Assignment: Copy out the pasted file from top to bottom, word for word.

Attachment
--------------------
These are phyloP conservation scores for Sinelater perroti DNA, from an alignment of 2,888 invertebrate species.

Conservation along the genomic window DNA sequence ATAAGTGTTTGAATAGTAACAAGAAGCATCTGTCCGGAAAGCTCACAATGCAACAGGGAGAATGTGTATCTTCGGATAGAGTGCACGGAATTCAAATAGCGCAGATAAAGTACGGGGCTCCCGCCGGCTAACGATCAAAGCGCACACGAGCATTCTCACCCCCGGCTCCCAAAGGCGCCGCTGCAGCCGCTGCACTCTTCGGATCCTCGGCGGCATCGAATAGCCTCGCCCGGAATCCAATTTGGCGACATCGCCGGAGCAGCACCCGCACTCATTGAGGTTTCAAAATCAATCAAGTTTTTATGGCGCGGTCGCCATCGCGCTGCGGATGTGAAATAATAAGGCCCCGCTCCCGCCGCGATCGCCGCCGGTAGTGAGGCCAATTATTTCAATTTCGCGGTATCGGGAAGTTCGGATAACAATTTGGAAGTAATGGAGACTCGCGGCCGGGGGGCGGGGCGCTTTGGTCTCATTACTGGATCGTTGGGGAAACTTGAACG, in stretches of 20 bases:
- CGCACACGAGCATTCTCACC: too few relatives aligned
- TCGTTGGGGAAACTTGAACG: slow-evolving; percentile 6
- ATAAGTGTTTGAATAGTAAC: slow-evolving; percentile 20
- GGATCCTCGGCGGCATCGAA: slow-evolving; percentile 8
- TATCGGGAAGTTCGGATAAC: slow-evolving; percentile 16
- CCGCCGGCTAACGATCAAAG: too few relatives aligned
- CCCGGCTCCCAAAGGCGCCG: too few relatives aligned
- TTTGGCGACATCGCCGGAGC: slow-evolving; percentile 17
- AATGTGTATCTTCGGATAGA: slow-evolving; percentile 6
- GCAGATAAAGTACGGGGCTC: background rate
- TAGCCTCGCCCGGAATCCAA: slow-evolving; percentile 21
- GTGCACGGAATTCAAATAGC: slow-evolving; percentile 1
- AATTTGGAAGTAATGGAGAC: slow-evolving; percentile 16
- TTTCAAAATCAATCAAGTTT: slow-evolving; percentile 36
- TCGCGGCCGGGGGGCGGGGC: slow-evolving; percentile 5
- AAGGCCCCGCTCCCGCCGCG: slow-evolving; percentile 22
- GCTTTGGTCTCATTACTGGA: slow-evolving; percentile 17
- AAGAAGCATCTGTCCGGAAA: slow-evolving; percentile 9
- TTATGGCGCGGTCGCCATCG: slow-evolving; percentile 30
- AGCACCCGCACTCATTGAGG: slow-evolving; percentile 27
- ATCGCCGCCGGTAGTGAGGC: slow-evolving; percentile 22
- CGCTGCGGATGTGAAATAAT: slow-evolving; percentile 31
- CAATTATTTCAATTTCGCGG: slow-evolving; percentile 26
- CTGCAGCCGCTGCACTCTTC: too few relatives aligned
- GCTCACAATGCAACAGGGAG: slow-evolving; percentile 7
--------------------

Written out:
These are phyloP conservation scores for Sinelater perroti DNA, from an alignment of 2,888 invertebrate species.

Conservation along the genomic window DNA sequence ATAAGTGTTTGAATAGTAACAAGAAGCATCTGTCCGGAAAGCTCACAATGCAACAGGGAGAATGTGTATCTTCGGATAGAGTGCACGGAATTCAAATAGCGCAGATAAAGTACGGGGCTCCCGCCGGCTAACGATCAAAGCGCACACGAGCATTCTCACCCCCGGCTCCCAAAGGCGCCGCTGCAGCCGCTGCACTCTTCGGATCCTCGGCGGCATCGAATAGCCTCGCCCGGAATCCAATTTGGCGACATCGCCGGAGCAGCACCCGCACTCATTGAGGTTTCAAAATCAATCAAGTTTTTATGGCGCGGTCGCCATCGCGCTGCGGATGTGAAATAATAAGGCCCCGCTCCCGCCGCGATCGCCGCCGGTAGTGAGGCCAATTATTTCAATTTCGCGGTATCGGGAAGTTCGGATAACAATTTGGAAGTAATGGAGACTCGCGGCCGGGGGGCGGGGCGCTTTGGTCTCATTACTGGATCGTTGGGGAAACTTGAACG, in stretches of 20 bases:
- CGCACACGAGCATTCTCACC: too few relatives aligned
- TCGTTGGGGAAACTTGAACG: slow-evolving; percentile 6
- ATAAGTGTTTGAATAGTAAC: slow-evolving; percentile 20
- GGATCCTCGGCGGCATCGAA: slow-evolving; percentile 8
- TATCGGGAAGTTCGGATAAC: slow-evolving; percentile 16
- CCGCCGGCTAACGATCAAAG: too few relatives aligned
- CCCGGCTCCCAAAGGCGCCG: too few relatives aligned
- TTTGGCGACATCGCCGGAGC: slow-evolving; percentile 17
- AATGTGTATCTTCGGATAGA: slow-evolving; percentile 6
- GCAGATAAAGTACGGGGCTC: background rate
- TAGCCTCGCCCGGAATCCAA: slow-evolving; percentile 21
- GTGCACGGAATTCAAATAGC: slow-evolving; percentile 1
- AATTTGGAAGTAATGGAGAC: slow-evolving; percentile 16
- TTTCAAAATCAATCAAGTTT: slow-evolving; percentile 36
- TCGCGGCCGGGGGGCGGGGC: slow-evolving; percentile 5
- AAGGCCCCGCTCCCGCCGCG: slow-evolving; percentile 22
- GCTTTGGTCTCATTACTGGA: slow-evolving; percentile 17
- AAGAAGCATCTGTCCGGAAA: slow-evolving; percentile 9
- TTATGGCGCGGTCGCCATCG: slow-evolving; percentile 30
- AGCACCCGCACTCATTGAGG: slow-evolving; percentile 27
- ATCGCCGCCGGTAGTGAGGC: slow-evolving; percentile 22
- CGCTGCGGATGTGAAATAAT: slow-evolving; percentile 31
- CAATTATTTCAATTTCGCGG: slow-evolving; percentile 26
- CTGCAGCCGCTGCACTCTTC: too few relatives aligned
- GCTCACAATGCAACAGGGAG: slow-evolving; percentile 7